“I was 14 and I assisted in my first class,” King said. “I was helping the 3-year-olds and all we did was run to the potty, but I was hooked.”
She became a dance teacher, and after three years became FOA’s education program manager. She said she would never be able to accomplish any of her dreams without the FOA. Now she dedicates her life to helping her “kiddos” accomplish their dreams.
The Foundation of Arts for Northeast Arkansas formed when three of Jonesboro’s artistic organizations united in 1983. Today, the root goal of the FOA remains the same: to educate and to change the lives of their students.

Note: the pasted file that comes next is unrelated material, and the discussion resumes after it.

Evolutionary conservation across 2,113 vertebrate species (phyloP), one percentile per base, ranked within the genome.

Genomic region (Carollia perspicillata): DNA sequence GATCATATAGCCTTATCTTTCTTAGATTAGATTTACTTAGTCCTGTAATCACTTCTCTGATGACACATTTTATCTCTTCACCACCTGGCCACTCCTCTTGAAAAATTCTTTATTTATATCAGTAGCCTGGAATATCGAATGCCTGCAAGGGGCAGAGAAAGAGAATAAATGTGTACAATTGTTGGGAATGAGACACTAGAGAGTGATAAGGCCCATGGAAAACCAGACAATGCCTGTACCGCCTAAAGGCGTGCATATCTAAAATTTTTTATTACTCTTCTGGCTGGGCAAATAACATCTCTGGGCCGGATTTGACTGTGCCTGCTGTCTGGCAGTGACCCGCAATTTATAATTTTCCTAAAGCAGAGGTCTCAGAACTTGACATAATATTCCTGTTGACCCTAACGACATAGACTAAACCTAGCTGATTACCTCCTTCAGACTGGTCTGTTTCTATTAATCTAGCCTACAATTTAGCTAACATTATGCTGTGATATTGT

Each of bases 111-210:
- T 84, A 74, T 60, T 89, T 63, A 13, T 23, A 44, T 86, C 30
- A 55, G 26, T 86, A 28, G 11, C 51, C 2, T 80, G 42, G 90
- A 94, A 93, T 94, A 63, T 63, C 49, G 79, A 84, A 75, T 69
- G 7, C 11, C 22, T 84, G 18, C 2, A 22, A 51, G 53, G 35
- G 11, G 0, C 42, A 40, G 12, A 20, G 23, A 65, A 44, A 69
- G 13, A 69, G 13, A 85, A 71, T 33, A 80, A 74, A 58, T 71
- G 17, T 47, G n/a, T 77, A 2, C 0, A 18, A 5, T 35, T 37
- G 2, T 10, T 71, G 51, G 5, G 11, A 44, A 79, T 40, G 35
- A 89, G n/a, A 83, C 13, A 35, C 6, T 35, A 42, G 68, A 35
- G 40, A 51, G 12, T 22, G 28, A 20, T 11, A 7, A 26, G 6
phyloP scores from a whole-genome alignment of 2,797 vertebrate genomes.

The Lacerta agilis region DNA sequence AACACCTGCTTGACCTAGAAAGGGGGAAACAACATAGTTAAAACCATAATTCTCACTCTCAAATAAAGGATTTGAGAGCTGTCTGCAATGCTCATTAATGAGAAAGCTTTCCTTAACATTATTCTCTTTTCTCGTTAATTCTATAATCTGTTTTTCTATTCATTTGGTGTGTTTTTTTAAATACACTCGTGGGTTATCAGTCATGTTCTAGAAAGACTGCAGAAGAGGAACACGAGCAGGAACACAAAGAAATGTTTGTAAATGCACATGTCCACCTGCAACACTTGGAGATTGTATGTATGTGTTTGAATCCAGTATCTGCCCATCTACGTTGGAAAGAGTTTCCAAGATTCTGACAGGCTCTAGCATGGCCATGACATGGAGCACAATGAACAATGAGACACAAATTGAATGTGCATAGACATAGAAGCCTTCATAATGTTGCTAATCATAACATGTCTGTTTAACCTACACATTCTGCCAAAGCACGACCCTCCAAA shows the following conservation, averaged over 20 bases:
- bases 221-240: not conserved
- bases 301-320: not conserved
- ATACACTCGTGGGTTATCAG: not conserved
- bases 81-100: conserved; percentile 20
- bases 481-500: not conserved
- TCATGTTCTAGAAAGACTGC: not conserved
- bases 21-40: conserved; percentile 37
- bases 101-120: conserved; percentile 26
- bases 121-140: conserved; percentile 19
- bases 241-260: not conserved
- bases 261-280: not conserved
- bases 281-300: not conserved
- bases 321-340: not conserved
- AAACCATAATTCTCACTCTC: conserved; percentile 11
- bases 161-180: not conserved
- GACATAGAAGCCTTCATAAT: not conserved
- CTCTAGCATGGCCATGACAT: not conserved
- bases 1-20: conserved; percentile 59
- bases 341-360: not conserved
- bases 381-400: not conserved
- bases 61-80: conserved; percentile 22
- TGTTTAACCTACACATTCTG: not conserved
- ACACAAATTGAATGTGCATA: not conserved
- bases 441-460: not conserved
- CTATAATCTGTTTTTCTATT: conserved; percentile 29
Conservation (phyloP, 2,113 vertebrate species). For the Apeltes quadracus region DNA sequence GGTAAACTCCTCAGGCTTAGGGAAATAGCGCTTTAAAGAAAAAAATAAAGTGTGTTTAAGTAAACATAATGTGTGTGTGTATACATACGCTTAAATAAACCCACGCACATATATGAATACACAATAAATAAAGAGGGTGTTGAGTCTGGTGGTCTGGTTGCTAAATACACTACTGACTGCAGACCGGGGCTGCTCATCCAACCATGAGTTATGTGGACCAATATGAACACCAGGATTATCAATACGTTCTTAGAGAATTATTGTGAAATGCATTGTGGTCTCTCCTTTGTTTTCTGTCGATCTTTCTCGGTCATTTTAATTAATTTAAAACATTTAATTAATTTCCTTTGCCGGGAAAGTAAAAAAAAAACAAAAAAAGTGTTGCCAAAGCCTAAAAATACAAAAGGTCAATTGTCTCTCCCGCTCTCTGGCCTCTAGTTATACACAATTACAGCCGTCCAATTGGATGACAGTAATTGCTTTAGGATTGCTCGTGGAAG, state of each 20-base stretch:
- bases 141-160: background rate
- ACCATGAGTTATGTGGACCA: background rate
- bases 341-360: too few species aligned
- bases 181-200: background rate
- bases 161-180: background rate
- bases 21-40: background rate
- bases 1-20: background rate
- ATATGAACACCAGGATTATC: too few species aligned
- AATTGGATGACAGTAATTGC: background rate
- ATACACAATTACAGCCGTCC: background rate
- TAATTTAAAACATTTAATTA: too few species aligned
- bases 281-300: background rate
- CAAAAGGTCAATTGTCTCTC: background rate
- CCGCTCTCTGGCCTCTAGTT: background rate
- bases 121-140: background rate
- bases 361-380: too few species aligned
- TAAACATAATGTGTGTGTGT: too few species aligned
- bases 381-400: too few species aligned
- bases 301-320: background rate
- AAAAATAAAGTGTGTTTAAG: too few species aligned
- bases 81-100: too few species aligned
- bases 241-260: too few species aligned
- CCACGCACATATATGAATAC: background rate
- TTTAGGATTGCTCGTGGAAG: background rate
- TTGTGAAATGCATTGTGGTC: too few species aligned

Pulliam said the central belief of the FOA encourages everyone to come, take part and give of themselves. One’s financial status, religion and race do not matter.
“We do art, but from my standpoint, it’s a conduit for making better people,” Pulliam said.
A love of people drew Pulliam to the FOA, not her love of theater. Pulliam said many are drawn to theater first, and then to people who can help them in the craft. She finds the opposite to be true for her.
Pulliam uses the theater for its storytelling capabilities. She said a theater production shows the audience, not only the story of the play but the stories of all those brought together by the production.
That provides the root of culture, Pulliam said. Lives are changed through each other’s stories. She said she feels everyone’s stories are intermingling and intersecting. That is how people change and grow, she said.